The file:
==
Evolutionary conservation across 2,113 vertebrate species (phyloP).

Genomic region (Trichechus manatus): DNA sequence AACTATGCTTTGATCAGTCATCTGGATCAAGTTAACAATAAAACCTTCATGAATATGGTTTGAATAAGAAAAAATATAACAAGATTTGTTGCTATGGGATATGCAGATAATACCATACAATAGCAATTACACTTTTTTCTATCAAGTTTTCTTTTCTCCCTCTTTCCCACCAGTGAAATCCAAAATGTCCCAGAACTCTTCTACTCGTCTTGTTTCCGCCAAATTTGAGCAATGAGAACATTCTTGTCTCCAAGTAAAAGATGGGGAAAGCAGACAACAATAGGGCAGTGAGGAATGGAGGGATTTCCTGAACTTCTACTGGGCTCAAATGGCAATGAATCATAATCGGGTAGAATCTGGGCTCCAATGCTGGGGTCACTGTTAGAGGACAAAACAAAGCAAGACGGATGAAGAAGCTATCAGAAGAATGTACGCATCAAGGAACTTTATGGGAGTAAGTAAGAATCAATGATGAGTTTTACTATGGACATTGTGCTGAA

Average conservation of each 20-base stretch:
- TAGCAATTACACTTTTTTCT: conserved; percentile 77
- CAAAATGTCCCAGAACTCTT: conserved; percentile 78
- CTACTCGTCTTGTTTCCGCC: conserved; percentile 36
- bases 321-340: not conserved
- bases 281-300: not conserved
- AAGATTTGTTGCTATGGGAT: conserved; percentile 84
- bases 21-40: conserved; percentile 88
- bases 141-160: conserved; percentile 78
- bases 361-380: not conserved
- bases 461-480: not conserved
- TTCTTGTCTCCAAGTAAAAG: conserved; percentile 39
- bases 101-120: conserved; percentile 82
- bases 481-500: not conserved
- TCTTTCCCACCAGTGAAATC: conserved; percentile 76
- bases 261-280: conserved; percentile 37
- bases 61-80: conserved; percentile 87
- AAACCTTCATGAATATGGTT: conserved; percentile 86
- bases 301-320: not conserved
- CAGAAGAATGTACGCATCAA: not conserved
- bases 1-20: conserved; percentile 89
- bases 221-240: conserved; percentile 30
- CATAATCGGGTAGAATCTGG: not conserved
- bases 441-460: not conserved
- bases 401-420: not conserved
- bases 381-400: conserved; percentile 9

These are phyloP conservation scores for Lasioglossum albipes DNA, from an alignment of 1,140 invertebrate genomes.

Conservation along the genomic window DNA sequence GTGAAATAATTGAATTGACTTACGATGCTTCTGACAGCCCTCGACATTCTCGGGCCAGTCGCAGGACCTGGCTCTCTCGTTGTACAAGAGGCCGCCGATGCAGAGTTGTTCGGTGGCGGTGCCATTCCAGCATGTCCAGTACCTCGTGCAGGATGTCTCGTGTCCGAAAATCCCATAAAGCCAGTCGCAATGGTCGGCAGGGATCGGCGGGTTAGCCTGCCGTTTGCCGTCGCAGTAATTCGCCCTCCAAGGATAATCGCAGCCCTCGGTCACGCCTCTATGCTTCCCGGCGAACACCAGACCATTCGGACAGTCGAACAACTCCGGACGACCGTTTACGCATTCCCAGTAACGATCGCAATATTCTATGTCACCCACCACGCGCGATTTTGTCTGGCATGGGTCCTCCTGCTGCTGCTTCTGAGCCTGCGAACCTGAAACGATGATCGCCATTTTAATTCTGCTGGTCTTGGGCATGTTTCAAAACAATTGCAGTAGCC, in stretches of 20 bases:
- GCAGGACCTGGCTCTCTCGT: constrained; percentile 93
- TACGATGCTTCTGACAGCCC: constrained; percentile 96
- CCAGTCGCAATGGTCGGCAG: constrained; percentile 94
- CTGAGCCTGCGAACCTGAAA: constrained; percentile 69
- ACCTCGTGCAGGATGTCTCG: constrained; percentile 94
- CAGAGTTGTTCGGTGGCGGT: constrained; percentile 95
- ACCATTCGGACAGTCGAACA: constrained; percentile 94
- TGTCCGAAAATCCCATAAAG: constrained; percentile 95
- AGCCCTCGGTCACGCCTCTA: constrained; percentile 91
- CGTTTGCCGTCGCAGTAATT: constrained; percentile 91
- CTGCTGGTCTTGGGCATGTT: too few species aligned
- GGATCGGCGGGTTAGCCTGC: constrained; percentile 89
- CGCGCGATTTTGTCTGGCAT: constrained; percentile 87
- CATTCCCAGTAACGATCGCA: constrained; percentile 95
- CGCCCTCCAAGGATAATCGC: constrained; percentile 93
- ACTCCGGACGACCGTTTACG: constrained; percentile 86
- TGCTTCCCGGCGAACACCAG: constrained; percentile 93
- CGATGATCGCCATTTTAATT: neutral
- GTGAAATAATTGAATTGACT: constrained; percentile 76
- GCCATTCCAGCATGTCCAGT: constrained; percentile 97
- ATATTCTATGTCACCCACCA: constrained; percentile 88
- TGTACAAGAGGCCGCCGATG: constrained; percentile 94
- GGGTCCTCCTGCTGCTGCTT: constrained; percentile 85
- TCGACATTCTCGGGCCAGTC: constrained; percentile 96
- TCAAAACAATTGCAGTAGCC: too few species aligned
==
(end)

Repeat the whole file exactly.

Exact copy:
Evolutionary conservation across 2,113 vertebrate species (phyloP).

Genomic region (Trichechus manatus): DNA sequence AACTATGCTTTGATCAGTCATCTGGATCAAGTTAACAATAAAACCTTCATGAATATGGTTTGAATAAGAAAAAATATAACAAGATTTGTTGCTATGGGATATGCAGATAATACCATACAATAGCAATTACACTTTTTTCTATCAAGTTTTCTTTTCTCCCTCTTTCCCACCAGTGAAATCCAAAATGTCCCAGAACTCTTCTACTCGTCTTGTTTCCGCCAAATTTGAGCAATGAGAACATTCTTGTCTCCAAGTAAAAGATGGGGAAAGCAGACAACAATAGGGCAGTGAGGAATGGAGGGATTTCCTGAACTTCTACTGGGCTCAAATGGCAATGAATCATAATCGGGTAGAATCTGGGCTCCAATGCTGGGGTCACTGTTAGAGGACAAAACAAAGCAAGACGGATGAAGAAGCTATCAGAAGAATGTACGCATCAAGGAACTTTATGGGAGTAAGTAAGAATCAATGATGAGTTTTACTATGGACATTGTGCTGAA

Average conservation of each 20-base stretch:
- TAGCAATTACACTTTTTTCT: conserved; percentile 77
- CAAAATGTCCCAGAACTCTT: conserved; percentile 78
- CTACTCGTCTTGTTTCCGCC: conserved; percentile 36
- bases 321-340: not conserved
- bases 281-300: not conserved
- AAGATTTGTTGCTATGGGAT: conserved; percentile 84
- bases 21-40: conserved; percentile 88
- bases 141-160: conserved; percentile 78
- bases 361-380: not conserved
- bases 461-480: not conserved
- TTCTTGTCTCCAAGTAAAAG: conserved; percentile 39
- bases 101-120: conserved; percentile 82
- bases 481-500: not conserved
- TCTTTCCCACCAGTGAAATC: conserved; percentile 76
- bases 261-280: conserved; percentile 37
- bases 61-80: conserved; percentile 87
- AAACCTTCATGAATATGGTT: conserved; percentile 86
- bases 301-320: not conserved
- CAGAAGAATGTACGCATCAA: not conserved
- bases 1-20: conserved; percentile 89
- bases 221-240: conserved; percentile 30
- CATAATCGGGTAGAATCTGG: not conserved
- bases 441-460: not conserved
- bases 401-420: not conserved
- bases 381-400: conserved; percentile 9

These are phyloP conservation scores for Lasioglossum albipes DNA, from an alignment of 1,140 invertebrate genomes.

Conservation along the genomic window DNA sequence GTGAAATAATTGAATTGACTTACGATGCTTCTGACAGCCCTCGACATTCTCGGGCCAGTCGCAGGACCTGGCTCTCTCGTTGTACAAGAGGCCGCCGATGCAGAGTTGTTCGGTGGCGGTGCCATTCCAGCATGTCCAGTACCTCGTGCAGGATGTCTCGTGTCCGAAAATCCCATAAAGCCAGTCGCAATGGTCGGCAGGGATCGGCGGGTTAGCCTGCCGTTTGCCGTCGCAGTAATTCGCCCTCCAAGGATAATCGCAGCCCTCGGTCACGCCTCTATGCTTCCCGGCGAACACCAGACCATTCGGACAGTCGAACAACTCCGGACGACCGTTTACGCATTCCCAGTAACGATCGCAATATTCTATGTCACCCACCACGCGCGATTTTGTCTGGCATGGGTCCTCCTGCTGCTGCTTCTGAGCCTGCGAACCTGAAACGATGATCGCCATTTTAATTCTGCTGGTCTTGGGCATGTTTCAAAACAATTGCAGTAGCC, in stretches of 20 bases:
- GCAGGACCTGGCTCTCTCGT: constrained; percentile 93
- TACGATGCTTCTGACAGCCC: constrained; percentile 96
- CCAGTCGCAATGGTCGGCAG: constrained; percentile 94
- CTGAGCCTGCGAACCTGAAA: constrained; percentile 69
- ACCTCGTGCAGGATGTCTCG: constrained; percentile 94
- CAGAGTTGTTCGGTGGCGGT: constrained; percentile 95
- ACCATTCGGACAGTCGAACA: constrained; percentile 94
- TGTCCGAAAATCCCATAAAG: constrained; percentile 95
- AGCCCTCGGTCACGCCTCTA: constrained; percentile 91
- CGTTTGCCGTCGCAGTAATT: constrained; percentile 91
- CTGCTGGTCTTGGGCATGTT: too few species aligned
- GGATCGGCGGGTTAGCCTGC: constrained; percentile 89
- CGCGCGATTTTGTCTGGCAT: constrained; percentile 87
- CATTCCCAGTAACGATCGCA: constrained; percentile 95
- CGCCCTCCAAGGATAATCGC: constrained; percentile 93
- ACTCCGGACGACCGTTTACG: constrained; percentile 86
- TGCTTCCCGGCGAACACCAG: constrained; percentile 93
- CGATGATCGCCATTTTAATT: neutral
- GTGAAATAATTGAATTGACT: constrained; percentile 76
- GCCATTCCAGCATGTCCAGT: constrained; percentile 97
- ATATTCTATGTCACCCACCA: constrained; percentile 88
- TGTACAAGAGGCCGCCGATG: constrained; percentile 94
- GGGTCCTCCTGCTGCTGCTT: constrained; percentile 85
- TCGACATTCTCGGGCCAGTC: constrained; percentile 96
- TCAAAACAATTGCAGTAGCC: too few species aligned